AirHelp is a "justice as a service" company that provides an online legal service to help air passengers get compensation from airlines when their flight has been cancelled, delayed or overbooked. Air passengers are entitled to a payment ranging from €250 to €600 in compensation when their flight is delayed or cancelled, depending on the length of the delay and the distance travelled on the route. After AirHelp managed thousands of successful applications for customer payouts in its first nine months of operation, Denmark's national airline association Danish Aviation (Dansk Luftfart) admitted it was concerned about the trend towards more compensation claims, warning that it could lead to increases in fares.
However, under EU Regulation 261/2004, if a traveller is leaving from an EU country or arriving to an EU country with an EU registered airline, they could be entitled to compensation if they experience delays of more than three hours. These rules also apply to people from outside of the EU and they can be claimed as far back as five years. Using the example of the UK's Manchester Airport alone, it has been shown that compensation totalling tens of millions of pounds remains unclaimed.
On the AirHelp website, smartphone app or Facebook page, air passengers can check if they are eligible for compensation. They can then request that AirHelp handles their claim on what the company describes as a ‘No Win, No Fee’ basis. If the said claim is successful, AirHelp keeps a 25% contingent fee from the final compensation payout.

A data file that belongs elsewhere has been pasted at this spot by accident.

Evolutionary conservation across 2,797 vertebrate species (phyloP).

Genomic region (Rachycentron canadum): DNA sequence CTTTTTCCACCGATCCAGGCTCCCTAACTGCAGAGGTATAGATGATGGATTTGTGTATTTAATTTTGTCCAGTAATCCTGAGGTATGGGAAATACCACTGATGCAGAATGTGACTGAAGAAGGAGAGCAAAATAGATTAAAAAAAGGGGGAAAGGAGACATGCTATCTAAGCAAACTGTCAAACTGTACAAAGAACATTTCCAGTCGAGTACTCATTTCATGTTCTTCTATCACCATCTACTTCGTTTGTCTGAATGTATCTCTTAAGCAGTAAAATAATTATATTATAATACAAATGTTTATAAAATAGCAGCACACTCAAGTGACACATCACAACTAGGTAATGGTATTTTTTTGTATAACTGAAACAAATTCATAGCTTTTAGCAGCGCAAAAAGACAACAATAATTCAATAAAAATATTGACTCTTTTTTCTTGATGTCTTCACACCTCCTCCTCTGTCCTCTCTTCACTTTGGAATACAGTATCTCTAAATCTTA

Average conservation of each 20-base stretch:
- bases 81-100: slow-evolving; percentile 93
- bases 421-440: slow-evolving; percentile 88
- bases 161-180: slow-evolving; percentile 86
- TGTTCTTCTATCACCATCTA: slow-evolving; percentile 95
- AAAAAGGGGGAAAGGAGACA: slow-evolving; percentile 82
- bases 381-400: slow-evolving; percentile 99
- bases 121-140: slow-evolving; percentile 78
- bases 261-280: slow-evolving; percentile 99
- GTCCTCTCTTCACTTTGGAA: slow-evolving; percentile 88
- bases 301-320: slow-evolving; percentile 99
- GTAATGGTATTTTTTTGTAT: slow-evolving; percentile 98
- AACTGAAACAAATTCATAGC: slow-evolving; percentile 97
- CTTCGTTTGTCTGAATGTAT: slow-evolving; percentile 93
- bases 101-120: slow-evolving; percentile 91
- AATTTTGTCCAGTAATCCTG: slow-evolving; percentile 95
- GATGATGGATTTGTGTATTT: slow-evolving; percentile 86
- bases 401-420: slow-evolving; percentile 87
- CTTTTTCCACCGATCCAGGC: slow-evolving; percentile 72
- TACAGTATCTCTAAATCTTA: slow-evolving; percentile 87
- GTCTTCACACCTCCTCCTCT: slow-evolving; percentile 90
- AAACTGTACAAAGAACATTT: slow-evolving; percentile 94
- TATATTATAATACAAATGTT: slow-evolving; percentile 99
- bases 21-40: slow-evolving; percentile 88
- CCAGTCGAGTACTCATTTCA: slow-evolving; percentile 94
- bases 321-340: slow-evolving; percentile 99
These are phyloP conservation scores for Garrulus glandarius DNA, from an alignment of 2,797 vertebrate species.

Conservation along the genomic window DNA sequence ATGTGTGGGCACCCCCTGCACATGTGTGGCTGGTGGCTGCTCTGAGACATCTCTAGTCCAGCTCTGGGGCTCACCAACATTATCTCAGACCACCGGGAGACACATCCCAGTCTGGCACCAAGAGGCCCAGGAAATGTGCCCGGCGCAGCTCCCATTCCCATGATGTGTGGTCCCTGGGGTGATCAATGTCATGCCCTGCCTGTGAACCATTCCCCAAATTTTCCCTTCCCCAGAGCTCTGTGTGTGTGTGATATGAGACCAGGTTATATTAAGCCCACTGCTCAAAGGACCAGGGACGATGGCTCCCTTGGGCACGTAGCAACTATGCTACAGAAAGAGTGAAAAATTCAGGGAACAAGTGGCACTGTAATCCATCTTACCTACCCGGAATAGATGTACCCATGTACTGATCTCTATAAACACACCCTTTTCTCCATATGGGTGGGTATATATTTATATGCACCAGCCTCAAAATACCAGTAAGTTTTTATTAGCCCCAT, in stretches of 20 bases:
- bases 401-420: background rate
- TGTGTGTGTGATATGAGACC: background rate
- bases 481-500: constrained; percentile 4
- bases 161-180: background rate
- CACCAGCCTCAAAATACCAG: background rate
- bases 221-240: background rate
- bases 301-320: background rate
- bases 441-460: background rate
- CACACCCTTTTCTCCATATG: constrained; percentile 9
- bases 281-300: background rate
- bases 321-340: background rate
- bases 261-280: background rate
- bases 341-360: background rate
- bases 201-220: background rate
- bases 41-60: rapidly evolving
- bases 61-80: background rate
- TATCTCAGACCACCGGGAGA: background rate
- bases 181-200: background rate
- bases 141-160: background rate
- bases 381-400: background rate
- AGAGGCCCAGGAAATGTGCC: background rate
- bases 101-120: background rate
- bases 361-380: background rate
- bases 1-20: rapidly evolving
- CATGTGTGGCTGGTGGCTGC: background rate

AirHelp says it aims to simplify the claims process by using its own ‘automatic flight compensation technology’ that relies on vast quantities of airport, weather and airline data, thereby consolidating a pool of legal content from a multitude of sources. In doing so, the company hopes to empower travellers to make full use of their consumer rights, and in turn raise the level of customer care provided by the airlines.
The service has launched in the UK, Germany, the Netherlands, Italy, Spain, Poland, Sweden, Norway and Denmark, and claims to have helped more than 250.000 passengers in 35 countries.